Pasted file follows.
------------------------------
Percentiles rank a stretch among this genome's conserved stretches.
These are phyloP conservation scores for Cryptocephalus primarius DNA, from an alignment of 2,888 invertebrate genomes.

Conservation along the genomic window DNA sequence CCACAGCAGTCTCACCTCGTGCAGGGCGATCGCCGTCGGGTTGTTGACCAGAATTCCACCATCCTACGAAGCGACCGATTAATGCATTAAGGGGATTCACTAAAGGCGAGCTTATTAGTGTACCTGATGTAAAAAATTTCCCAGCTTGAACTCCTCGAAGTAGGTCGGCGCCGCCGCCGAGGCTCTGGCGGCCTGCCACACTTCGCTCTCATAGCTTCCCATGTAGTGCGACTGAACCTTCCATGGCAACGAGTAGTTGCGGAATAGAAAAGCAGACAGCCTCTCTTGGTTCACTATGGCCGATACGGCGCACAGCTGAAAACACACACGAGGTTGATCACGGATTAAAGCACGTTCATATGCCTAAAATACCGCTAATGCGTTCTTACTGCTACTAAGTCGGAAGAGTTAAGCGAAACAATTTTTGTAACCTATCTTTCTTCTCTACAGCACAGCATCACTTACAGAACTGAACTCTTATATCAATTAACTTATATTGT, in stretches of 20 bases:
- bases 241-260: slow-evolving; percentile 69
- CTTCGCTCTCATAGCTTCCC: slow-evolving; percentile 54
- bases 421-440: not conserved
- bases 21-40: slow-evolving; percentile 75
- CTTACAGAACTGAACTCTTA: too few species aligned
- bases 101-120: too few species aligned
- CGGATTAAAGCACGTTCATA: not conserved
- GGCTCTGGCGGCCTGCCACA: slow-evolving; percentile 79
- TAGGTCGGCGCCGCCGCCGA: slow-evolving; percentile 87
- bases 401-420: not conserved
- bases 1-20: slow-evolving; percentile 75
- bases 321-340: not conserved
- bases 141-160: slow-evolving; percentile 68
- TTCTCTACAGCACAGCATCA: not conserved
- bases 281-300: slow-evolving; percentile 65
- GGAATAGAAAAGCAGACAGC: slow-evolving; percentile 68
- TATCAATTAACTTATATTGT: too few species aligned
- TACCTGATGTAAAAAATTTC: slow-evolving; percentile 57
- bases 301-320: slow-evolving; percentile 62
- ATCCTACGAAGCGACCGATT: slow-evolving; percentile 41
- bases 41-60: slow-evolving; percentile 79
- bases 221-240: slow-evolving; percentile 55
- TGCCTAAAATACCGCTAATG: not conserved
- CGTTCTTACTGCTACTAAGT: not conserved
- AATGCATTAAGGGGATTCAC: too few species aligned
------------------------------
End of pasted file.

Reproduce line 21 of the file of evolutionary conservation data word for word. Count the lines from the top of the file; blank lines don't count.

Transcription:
- TACCTGATGTAAAAAATTTC: slow-evolving; percentile 57